A copyright owner may elect at any time before the final judgement in a lawsuit to recover an award of statutory damages, rather than actual damages and profit, in the amount of between USD750 and USD30,000 for any one work.
If the infringement is found to be wilful, this amount increases to up to USD150,000.
As a result, US individuals who have used peer- to-peer file sharing to share copyright songs have been stung by hefty statutory damages awards. For example, in Capitol Records, Inc v Thomas-Rasset5, a home internet subscriber was ordered to pay USD222,000 for sharing 24 songs using the file sharing software Kazaa.
It is against this legal backdrop that the practice of speculative invoicing, regarded by many as a bullying tactic, has developed. Media reports suggest that in some cases recipients of the threatening letters will simply pay up regardless of whether a copyright infringement has occurred, resulting in windfalls for the copyright holder.
Damages under Australian copyright law
Under the Copyright Act 1968 (Cth), no statutory damages are awarded for copyright infringement. Damages are compensatory. As the ISPs argued in the DBC case, this means that the amounts to be awarded in any case against the infringers were so trivial that it was unlikely that litigation would be pursued. In each case, the value of each copy of the film was estimated at less than $10.
However, Justice Perram did not consider that a suit by the copyright owner naming individuals would be economically pointless, as the ISPs contended. In the case of multiple downloaders, he said it was plausible that a copyright owner could obtain additional (non- compensatory) damages under the s.115(4) of the Copyright Act 1968 (Cth).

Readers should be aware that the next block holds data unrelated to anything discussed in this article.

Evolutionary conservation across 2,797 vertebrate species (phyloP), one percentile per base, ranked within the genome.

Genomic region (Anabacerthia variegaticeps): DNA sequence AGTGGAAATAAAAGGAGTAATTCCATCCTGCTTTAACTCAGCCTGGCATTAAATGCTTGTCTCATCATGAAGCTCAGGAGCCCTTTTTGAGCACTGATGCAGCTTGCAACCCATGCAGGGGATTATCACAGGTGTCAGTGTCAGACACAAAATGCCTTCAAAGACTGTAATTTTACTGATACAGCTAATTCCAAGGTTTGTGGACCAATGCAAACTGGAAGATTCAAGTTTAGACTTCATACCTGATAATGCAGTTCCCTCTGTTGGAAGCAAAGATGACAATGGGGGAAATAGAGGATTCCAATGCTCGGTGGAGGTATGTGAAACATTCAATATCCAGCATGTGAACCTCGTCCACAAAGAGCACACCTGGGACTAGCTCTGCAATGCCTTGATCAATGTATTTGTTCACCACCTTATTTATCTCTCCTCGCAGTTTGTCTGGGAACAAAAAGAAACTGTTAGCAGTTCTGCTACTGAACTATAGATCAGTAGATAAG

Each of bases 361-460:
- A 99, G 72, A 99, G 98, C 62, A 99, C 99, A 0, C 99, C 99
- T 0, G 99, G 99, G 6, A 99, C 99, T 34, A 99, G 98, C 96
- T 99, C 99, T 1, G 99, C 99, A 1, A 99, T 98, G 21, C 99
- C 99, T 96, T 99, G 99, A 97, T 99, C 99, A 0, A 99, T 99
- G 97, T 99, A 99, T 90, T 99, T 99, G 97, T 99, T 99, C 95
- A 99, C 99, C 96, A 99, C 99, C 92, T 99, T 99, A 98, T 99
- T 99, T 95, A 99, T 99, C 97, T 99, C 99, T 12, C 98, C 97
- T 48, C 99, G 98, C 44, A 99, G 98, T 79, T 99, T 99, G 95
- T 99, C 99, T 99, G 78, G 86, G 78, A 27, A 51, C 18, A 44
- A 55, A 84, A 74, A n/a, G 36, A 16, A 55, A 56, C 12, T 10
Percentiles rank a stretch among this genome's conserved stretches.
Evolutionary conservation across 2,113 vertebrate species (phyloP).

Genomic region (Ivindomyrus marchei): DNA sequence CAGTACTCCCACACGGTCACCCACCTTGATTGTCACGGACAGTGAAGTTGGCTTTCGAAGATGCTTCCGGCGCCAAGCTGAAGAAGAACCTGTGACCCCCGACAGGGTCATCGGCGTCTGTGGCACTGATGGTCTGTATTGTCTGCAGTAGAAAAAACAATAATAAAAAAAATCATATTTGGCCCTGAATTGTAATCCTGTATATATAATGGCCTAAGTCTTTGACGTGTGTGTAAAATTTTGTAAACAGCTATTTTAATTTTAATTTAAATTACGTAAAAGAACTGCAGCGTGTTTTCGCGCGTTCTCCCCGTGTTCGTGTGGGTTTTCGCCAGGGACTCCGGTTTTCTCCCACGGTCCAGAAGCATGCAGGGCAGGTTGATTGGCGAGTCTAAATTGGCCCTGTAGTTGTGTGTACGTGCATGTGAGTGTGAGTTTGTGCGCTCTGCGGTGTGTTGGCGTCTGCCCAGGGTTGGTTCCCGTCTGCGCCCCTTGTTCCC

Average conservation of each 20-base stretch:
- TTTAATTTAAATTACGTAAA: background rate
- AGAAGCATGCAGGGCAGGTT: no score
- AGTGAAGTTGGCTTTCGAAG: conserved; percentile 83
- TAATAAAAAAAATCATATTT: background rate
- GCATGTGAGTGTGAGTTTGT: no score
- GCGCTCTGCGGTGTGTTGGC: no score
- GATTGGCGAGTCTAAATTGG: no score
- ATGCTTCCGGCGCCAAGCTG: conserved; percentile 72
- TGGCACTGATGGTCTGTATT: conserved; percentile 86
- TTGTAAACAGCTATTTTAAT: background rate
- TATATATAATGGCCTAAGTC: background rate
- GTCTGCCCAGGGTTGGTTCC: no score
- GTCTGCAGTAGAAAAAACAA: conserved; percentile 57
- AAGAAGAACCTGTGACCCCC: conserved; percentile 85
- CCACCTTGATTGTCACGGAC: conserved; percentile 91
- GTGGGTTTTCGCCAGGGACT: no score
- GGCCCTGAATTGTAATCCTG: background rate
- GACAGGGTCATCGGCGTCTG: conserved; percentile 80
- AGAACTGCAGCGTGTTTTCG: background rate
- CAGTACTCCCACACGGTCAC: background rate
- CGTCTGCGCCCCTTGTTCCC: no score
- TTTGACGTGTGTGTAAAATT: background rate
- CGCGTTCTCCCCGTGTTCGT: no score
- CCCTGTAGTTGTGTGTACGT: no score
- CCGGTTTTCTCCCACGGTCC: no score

This section requires the court in assessing whether it is appropriate to award additional damages to consider factors including:
- the flagrancy of the infringement
- the need to deter similar infringements, and
- all relevant matters.
Perram J noted that it was a possibility that damages of a sufficient size to warrant launching proceedings, might be awarded in an appropriately serious case to deter people from the file sharing of films. He did not speculate what amount these damages might be. However, his comments suggest there may be some cases where it is worthwhile pursuing individuals. As has occurred in the US, speculative invoicing might be the tactic adopted in such cases.
Is it legal to send a speculative invoice in Australia?
Parties sending speculative invoices may face some challenges under Australian law. As Perram J noted in his decision, ‘pay now or else’ letters may result in the sender being found to have engaged in misleading and deceptive conduct under section 18 of the Australian Consumer Law as a result of making a misrepresentation to a consumer that he/ she has liability for copyright infringement or that the liability is higher than is realistic. He also suggested that the conduct may amount to unconscionable conduct under s.21 of the Australian Consumer Law or s.12CB of the Australian Securities and Investments Commission Act 2001 (Cth).
Lawyers’ professional conduct rules may also prevent the practice. For example, in the state of Victoria, a lawyer must not in any communication with a third person on behalf of a client:
… make any statement that is calculated to mislead or intimidate the other person and which grossly exceeds the legitimate asserts of the rights or entitlement of the practitioner’s client.6
Despite the media attention focused on this case and the scaremongering by certain stakeholders, as the Court must review any letter sent by DBC, it is unlikely that ‘mum and dad’ copyright infringers will be required to pay large sums. However, it will be interesting to see if other copyright holders follow DBC’s lead and start targeting individual infringers.
Watch this space.